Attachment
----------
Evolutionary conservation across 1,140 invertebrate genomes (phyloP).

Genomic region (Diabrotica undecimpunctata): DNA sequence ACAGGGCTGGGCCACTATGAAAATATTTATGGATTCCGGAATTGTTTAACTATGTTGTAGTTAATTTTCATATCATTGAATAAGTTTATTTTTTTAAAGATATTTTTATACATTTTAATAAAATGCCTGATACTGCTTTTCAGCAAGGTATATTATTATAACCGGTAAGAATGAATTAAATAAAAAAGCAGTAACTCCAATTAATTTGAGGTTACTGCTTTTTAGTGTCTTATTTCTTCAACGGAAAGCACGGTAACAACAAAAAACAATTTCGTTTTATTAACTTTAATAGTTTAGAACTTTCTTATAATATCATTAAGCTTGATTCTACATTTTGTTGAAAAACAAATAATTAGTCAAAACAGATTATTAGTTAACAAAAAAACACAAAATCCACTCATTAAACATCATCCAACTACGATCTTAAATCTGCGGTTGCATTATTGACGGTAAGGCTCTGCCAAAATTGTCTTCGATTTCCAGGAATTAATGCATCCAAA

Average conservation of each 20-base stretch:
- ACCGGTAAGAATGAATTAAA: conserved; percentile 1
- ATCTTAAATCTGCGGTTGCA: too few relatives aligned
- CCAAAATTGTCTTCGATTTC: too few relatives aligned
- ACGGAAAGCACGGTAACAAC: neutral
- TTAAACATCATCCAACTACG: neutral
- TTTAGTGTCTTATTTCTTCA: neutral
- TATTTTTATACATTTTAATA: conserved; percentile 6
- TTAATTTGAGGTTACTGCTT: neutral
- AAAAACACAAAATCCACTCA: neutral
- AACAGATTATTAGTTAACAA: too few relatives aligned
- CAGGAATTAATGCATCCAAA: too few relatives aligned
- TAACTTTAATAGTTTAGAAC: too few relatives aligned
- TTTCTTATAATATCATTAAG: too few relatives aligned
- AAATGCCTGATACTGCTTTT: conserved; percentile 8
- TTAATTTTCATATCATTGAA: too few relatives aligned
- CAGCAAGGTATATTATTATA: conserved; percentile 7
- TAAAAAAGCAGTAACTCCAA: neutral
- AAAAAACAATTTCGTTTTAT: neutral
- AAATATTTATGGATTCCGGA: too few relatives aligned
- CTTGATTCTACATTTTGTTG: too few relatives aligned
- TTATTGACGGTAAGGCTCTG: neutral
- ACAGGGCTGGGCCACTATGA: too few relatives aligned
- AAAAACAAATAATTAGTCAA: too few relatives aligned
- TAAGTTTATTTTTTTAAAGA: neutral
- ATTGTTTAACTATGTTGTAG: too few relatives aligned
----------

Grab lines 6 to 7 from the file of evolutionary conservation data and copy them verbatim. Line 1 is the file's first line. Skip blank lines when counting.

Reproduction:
- CCAAAATTGTCTTCGATTTC: too few relatives aligned
- ACGGAAAGCACGGTAACAAC: neutral